As at 24 January 2024
Author: Gavyn Davies, Executive Chairman
- In this week’s Chairman’s Views, I have chosen to circulate the economic material that was presented to the Fulcrum Investment Committee at this week’s meeting. Please find the presentation below.
- Markets have shifted slightly away from a soft-landing scenario for the US and global economies since extreme optimism was recorded at the Federal Open Market Committee (FOMC) meeting on 13 December. In retrospect, the dovish language used by Chairman Powell at that meeting represented “peak Fed dovishness”, at least for now. Since then, there has been a small increase in US and global interest rates across the bond curves, and a rebound in the dollar. However, the US equity market has not yet been affected, and credit spreads have remained at their recent lows.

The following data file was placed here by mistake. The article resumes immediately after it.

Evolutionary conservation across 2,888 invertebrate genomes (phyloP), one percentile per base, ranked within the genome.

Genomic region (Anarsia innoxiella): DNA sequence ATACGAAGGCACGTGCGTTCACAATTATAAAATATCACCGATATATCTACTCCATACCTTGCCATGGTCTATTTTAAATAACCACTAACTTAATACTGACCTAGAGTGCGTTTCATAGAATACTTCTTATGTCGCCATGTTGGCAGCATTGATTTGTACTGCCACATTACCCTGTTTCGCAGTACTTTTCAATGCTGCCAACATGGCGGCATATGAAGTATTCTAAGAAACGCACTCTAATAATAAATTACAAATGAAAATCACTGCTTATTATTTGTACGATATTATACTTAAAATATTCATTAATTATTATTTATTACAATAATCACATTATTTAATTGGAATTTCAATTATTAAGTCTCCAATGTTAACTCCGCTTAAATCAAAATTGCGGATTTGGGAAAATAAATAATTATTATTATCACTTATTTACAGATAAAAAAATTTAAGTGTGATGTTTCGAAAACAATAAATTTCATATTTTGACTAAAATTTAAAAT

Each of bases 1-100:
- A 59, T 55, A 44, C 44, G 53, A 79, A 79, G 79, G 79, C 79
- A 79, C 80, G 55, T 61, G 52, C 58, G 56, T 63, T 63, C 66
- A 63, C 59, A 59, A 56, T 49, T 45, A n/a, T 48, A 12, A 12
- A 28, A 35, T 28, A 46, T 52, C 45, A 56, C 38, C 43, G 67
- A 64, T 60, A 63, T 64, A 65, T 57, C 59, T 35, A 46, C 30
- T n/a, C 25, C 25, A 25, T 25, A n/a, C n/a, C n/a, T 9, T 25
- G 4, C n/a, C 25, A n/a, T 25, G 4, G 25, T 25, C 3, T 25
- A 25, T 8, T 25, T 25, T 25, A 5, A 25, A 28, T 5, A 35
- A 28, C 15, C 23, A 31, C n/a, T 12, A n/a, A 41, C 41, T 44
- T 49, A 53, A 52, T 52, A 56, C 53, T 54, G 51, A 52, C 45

- These market shifts have partly been a response to overbought positions in the “Fed dovish” trades late last year. However, they have also had some fundamental underpinning from incoming economic data. The US economy has continued to grow at or slightly above trend, and incoming labour market data has remained very firm. Meanwhile, the surprising decline in core inflation seen in the second half of 2023 may be stabilising. While these developments are operating only at the margin, they appear to have had some effect on Fed guidance about near term monetary policy.
- Fed Governor Christopher Waller once again captured the mood last week with a mild push back against early and large rate cuts. His statement that the Fed was in “no rush” to ease monetary policy was the key phrase of the week. It was reflected in sentiments expressed in the central banking community throughout the advanced economies.